Valencia Spain : October 2017
Our drive into Valencia was interesting to say the least. We had found a camp site on the bus route into Valencia but when we got to the circle close by, we found our way blocked by the policia. Some big cycle race was on and they were not letting us through. So we drove in the opposite direction around a few more circles and then back towards the camp from that direction. Either that or we were going to need to find another camp site. Luckily it worked , not sure of the logic but they allowed us to go around the circle from this direction?
This camp site Camping Coll Vert was fairly basic. Easy shaded pitches with old fashioned ablutions but clean and very convenient for visiting Valencia. Oh don’t forget Sue is sitting in the back. She seemed to enjoy her jaunt in ScootR and now has to find her way into town to meet Selena and Sasha. For the rest of this post in the interest of typing, “The three S girls, Sasha, Selena and Sue will now be known as ‘the girls’. Young vivacious group of girls! Sue went off on the bus and we settled in and I did some washing. Did you know?.. .I have learned to do hand washing? Scrubbing and rinsing and wringing is now to be added to my CV. Ok moving on, we got ourselves together and headed into town and met the girls at a small bar around the corner from their Airbnb apartment. They were finishing lunch so we had a drink. The square was so pretty and the atmosphere was relaxed. We were in the historic centre and it was busy and quite full. (We had noticed lots of Spanish flags draped over balconies and being waved by people around us, initially I thought there was a big football match on, discovered that this was the locals supporting a United Spain because of the Catalonian independence vote that was taking place the next day)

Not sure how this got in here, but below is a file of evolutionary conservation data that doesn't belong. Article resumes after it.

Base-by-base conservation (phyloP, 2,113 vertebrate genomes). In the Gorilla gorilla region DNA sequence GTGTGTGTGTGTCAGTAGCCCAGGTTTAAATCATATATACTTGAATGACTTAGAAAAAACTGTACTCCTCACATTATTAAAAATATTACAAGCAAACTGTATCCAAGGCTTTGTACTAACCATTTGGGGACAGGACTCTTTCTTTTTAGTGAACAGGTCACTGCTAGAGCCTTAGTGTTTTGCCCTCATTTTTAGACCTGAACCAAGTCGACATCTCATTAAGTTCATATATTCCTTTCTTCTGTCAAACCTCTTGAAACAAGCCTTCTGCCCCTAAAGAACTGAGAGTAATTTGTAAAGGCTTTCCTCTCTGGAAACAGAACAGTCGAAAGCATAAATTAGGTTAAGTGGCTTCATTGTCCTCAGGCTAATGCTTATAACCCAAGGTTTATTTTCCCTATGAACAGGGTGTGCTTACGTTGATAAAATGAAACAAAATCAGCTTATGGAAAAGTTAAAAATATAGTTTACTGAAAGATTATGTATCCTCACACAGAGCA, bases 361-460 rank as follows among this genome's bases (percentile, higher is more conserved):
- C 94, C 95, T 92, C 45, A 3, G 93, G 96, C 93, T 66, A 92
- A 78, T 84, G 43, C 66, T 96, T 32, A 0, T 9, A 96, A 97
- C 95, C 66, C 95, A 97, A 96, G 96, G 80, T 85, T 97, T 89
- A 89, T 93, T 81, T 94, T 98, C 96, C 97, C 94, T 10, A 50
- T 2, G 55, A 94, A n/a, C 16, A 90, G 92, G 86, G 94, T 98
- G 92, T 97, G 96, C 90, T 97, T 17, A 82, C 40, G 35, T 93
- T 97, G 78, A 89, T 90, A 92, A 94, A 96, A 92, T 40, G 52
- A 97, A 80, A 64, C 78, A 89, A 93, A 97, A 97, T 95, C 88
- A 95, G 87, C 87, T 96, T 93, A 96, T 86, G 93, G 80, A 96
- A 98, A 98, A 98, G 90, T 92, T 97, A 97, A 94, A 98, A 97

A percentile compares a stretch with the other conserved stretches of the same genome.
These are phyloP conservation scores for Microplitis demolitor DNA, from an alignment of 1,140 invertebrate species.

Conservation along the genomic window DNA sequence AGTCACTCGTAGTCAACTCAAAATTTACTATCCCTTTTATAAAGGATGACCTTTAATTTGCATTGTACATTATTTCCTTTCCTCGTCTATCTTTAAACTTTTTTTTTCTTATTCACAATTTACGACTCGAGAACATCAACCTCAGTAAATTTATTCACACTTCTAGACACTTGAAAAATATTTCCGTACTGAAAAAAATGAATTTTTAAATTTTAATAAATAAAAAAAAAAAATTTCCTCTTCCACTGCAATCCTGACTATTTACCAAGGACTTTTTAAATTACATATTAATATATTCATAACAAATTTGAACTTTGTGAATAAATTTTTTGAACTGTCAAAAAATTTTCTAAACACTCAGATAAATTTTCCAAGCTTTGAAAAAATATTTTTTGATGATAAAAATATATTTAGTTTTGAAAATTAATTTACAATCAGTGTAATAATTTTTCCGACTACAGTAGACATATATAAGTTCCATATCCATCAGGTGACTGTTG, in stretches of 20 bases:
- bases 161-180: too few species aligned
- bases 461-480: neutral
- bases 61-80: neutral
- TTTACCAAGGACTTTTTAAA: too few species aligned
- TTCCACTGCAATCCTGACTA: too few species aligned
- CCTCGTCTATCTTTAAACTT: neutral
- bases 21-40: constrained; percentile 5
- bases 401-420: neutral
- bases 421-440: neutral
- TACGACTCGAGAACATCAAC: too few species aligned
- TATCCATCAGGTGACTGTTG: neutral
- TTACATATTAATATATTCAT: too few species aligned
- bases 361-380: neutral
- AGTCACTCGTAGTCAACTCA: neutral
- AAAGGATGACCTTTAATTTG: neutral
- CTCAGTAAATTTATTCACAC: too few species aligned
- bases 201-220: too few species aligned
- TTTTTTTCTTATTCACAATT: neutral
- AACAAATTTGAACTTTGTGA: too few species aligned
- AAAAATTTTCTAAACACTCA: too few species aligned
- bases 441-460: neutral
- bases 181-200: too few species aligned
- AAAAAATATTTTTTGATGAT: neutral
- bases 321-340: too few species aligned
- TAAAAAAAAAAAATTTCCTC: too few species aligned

After lunch we took a walk. No particular itinerary in mind so just a wander about actually. By now it’s siesta time so it’s hard to tell if places and areas are good as shutters come down and are covered with graffiti. We wandered past the closed central Mercado , twice , and eventually ended up in a little pasteleria for a sweet treat. We tried a selection of pastries;including Fartones which are a popular Valencian pastry mostly eaten dipped in coffee at breakfast. After this revival we walked on, taking a long stroll around the city and ending up back in the square Plaza de la Reina.
Valencia is a small city, or feels like a small city but its actually the third largest city in Spain. It is known as the origin of Paella and has beautiful places to visit including the “City of arts and Sciences”, Oceanográfic, the aquarium and lovely beaches
We sat down for another! drink at one of the many restaurants but when the service was non existent we decided to move on. The plan to get a bottle of something and go to the apartment for drinks and siesta. Sue and Sasha got the snack and Selena and I the cava. Well that was an experience all on its own as the waitress seemed pretty happy to sell us a bottle but then we waited ages while she served other people at the tables first. We nearly gave up but we were thirsty, so a little desperate. Anyway bottle in hand we settled into the apartment and flopped onto couches with snacks and drinks for all.
By the time everybody was ready to move, they weren’t really wanting to move terribly far, so supper was at a place recommended on the net, called Sagardi, close to the apartment and full of tourists. (Not Chris’ best) One couldn’t book, but the wait wasn’t too bad and we soon snagged a great spot on the pavement. The restaurant specializes in hot and cold tapas each item costing €2.50, each tapa arrives on a toothpick, so when one is ready for La Quenta (the bill), the waitress adds up the number of toothpicks on the table and presents one with the bill. There was a fairly large range of simple yet interesting tapas including from Delicious mushroom croquettes to mini croissants with chorizo.